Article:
Category Archives: Command Station

Assembling the OpenDCC Command Station

[Notes: This article is incomplete; I want to add more insights from the assembly process]

The OpenDCC web site states: “If you are not used to soldering, this is not the project to get started with” – no kidding.

Picture: The kit – case, stickers for front and back, PCB (Printed Circuit Board) and electronic parts, and a CD with software and assembly instructions.

My first computer, way back in the last millennium, was a Elector Junior Computer kit. It required maybe 200 soldering connections, but those had generous spacing between pins.

Since I ordered the OpenDCC command station with an USB interface, it came with a few SMDs which is short for Surface Mounted Devices. Or Small Mean Devils.

SMDs are tiny plastic bits with metal ends that become airborne when you inhale too deeply. One of them is an IC that has less pins than a centipede has legs, but a centipede has a wider stance.

When I took a closer look with my glasses pushed up on my forehead, an immediate sweaty outbreak ensued. Can I do this without converting the circuit in a blob of molten lead?

You need a really find tip on your soldering iron, thin solder, and likely some desoldering braid to remove lead when you connected pins accidentally.

Picture: The kit unpacked – PCB (three parts), and many tiny components (and Pollux checking them out).

The official OpenDCC web page jokingly remarks that soldering irons with more than 300W heating power and lead for Tiffany lamps are not adequate.

What they mean is if your iron has more than 20W, no pointy tip, and the lead is thicker than 0.5mm, you better don’t get started. I found that especially a very slender tip is the key to success.

Picture: Before any soldering takes place the PCBs need to be separated. I saw would have been nice, but some sharp wire cutter did the job as well.

Now, the official assembly instructions suggest to connect you lab power supply to the command station, and limit the current to 50mA.

I have no lab, and my power supply is a 12V wall wart that has no qualms about frying anything connected. So after one more inspection of the OpenDCC board I connected it to the power supply and immediately checked if anything was getting unduly warm, or producing smoke signals. Everything stayed calm.

Next step, disconnect power supply, plunk in ICs, re-connect. Tadaa! The LEDs came to life, which I took for a good sign. Then I connected the USB cable with my computer which recognized the USB to serial chip right away. First hurdle taken: The SMD-bug obviously likes his new environment.

Of Course DCC, But What Command Station?

I was looking into buying a DCC command station, and found I need quite a bit more then just the station. €100 for the command station, €50 for a transformer, €110 for the hand controller, €120 for the booster (amplifier), €90 for the computer interface…

For some reason this did not make me feel enthusiastic about getting into the digital railway world. So I googled for command stations in general and found out that some hardware hackers have built their own. And, even better, most have made their designs public, and for some there are even kits you can buy online. I love the Internet…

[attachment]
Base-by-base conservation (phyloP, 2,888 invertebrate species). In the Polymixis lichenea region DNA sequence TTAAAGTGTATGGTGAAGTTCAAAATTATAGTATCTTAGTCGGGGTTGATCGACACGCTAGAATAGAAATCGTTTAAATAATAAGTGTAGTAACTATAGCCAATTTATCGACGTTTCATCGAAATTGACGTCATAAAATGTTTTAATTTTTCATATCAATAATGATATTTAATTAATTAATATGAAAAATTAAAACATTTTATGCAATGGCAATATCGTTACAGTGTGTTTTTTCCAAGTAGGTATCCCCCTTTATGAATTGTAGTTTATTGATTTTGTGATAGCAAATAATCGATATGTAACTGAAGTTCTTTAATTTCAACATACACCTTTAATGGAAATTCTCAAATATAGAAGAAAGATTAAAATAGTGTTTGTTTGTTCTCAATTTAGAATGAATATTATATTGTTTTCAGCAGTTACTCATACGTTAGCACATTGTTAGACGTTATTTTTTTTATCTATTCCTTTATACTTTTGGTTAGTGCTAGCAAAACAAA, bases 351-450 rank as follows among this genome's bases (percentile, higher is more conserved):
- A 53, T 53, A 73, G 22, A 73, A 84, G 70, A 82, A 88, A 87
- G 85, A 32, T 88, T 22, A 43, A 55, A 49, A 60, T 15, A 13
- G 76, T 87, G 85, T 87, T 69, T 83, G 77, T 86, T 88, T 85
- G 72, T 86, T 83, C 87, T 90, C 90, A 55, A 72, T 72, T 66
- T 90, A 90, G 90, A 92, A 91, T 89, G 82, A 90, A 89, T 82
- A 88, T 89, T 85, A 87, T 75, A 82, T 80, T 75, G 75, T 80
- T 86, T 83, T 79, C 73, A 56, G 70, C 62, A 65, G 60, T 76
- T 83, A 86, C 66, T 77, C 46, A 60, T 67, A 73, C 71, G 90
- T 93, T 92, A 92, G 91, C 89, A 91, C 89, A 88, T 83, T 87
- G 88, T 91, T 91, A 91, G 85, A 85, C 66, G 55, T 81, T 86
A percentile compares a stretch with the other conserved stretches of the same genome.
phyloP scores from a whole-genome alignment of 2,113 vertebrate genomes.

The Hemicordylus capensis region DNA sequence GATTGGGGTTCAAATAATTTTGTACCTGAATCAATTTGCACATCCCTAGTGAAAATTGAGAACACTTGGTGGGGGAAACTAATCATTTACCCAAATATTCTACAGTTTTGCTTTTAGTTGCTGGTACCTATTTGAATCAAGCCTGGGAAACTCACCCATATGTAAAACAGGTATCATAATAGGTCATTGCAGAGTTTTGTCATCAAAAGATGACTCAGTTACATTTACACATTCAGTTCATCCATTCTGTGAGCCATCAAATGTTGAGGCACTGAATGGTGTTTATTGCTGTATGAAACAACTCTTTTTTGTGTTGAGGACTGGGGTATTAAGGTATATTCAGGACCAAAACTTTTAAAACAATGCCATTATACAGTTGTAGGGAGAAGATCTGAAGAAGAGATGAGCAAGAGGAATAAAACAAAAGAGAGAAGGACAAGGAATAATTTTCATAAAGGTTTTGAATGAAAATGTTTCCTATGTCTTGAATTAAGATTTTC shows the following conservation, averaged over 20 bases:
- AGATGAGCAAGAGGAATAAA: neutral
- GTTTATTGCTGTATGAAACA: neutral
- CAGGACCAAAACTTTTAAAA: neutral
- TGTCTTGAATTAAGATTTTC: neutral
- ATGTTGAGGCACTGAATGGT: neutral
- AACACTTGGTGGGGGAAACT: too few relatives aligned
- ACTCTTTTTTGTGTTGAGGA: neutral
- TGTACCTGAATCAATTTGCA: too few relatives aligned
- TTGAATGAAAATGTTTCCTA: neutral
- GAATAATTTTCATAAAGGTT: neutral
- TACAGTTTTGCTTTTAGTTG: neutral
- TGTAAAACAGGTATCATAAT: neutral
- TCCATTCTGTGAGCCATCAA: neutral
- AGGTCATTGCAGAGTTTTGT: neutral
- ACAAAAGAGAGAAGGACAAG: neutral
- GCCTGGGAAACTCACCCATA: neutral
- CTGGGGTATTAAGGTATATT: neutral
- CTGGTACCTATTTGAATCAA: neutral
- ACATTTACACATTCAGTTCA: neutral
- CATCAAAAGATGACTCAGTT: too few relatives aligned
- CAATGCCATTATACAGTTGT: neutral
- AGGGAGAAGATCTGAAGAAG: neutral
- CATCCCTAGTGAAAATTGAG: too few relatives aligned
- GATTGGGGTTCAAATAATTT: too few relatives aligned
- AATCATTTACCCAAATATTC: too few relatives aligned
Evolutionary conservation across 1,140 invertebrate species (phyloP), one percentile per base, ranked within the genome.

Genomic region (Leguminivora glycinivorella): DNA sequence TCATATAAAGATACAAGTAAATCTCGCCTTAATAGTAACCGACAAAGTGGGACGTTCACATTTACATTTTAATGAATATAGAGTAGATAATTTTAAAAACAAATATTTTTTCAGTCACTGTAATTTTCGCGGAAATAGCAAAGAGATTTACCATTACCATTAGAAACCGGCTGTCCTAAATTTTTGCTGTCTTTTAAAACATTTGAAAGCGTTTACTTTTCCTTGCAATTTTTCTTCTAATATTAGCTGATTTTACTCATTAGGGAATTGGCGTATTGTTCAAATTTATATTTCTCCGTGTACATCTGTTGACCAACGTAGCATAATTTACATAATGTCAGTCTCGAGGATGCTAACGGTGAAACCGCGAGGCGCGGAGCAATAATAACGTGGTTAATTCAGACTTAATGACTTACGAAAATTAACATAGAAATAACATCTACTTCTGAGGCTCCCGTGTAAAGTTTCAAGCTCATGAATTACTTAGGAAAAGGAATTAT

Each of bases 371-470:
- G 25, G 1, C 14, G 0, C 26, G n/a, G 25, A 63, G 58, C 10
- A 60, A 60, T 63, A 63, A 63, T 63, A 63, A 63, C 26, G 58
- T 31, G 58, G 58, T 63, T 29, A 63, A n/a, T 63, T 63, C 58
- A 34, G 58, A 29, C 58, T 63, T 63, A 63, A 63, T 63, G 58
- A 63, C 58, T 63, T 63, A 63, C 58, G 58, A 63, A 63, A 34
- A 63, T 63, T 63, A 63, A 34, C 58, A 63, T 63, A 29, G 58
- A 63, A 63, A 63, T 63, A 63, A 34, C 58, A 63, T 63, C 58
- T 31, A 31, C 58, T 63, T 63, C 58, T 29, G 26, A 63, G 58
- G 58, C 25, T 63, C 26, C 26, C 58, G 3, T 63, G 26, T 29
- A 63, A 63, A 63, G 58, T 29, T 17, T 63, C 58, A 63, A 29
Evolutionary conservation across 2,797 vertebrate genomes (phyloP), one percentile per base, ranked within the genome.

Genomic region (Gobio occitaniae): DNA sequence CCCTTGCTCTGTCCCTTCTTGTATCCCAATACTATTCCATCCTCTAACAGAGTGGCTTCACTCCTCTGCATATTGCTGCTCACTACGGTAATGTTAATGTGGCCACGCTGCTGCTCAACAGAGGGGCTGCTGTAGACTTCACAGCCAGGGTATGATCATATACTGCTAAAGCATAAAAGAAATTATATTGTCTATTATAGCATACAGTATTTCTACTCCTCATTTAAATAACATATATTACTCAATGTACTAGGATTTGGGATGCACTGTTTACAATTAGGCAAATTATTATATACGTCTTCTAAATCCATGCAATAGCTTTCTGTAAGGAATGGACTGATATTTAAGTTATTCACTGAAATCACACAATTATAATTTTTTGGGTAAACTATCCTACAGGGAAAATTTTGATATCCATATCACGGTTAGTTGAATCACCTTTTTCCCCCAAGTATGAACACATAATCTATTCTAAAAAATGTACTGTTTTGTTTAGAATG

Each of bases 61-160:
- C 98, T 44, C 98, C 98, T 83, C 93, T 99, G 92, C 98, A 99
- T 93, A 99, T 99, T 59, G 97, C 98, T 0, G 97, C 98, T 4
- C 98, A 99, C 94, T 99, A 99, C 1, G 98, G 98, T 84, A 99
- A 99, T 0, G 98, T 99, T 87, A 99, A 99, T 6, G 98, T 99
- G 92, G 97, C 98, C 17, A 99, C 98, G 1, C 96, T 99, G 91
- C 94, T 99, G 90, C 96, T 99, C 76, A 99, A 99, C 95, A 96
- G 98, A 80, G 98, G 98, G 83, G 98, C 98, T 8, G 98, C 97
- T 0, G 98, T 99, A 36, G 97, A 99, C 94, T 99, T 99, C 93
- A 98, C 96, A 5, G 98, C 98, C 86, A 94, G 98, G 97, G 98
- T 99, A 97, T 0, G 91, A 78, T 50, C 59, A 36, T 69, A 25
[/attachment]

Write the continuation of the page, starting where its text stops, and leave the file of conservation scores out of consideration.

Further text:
From the website to the device, I found the OpenDCC Command Station by Wolfgang Kufer the most interesting (

It provides

  • DCC output 100% to the NMRA standard (works with all decoders which are DCC-compliant themselves)
  • RailCom supported (locos and other equipment can report back to the command station)
  • main track and programming track connections
  • intelligent scheduling of DCC commands (which in example put more emphasis on breaking vehicles headed for disaster then sounding the horn)
  • Intellibox (Uhlenbrock) and Xpressnet (Lenz) emulations for sending commands to the station
  • built-in USB or serial computer connection (no separate interface required)
  • supported by Rocrail and other popular layout control software
  • a small internal booster (that easily runs 3 N-scale locos)
  • Xpressnet connector for connecting hardware like controllers (optional)
  • S88-N support for connecting block detection equipment (optional)

Did I forget anything from my wishlist? Nope, all items covered!

The kit from DCC-Versand Hanno Bolte ( comes complete with

  • all electronic and mechanical components
  • PCB board(s)
  • USB connector (or serial connector if you so choose)
  • case (optional)
  • foils (optional)
  • pre-programmed Atmel CPU (optional – not the CPU, but the programming part is)
  • extensive documentation and assembly guide on CD

for under 100 (hundred) Euros, including the mentioned options. Like!!! You additionally need a 12V power supply (for gauge N), which is the job your discarded ATX computer power supply has just been looking for.

The drawback: It is a kit. That means wielding a low wattage soldering iron with great skill and precision. Some components are SMDs (Surface Mounted Devices, also known as Small Mean Devils) for which you need the fingers of an elf and the motor skills of a surgeon. Getting the holes in the aluminum front and the back of the case is an extensive jigsaw and filing exercise for a long winter evening. And if nothing happens when you switch it on (or worse, something DOES happen, like smoke rising from an IC) you are in for a possibly long and winding path to success (though people in the OpenDCC online forums are incredibly helpful, as is the master Wolfgang Kufer himself).

I built it, and love the result.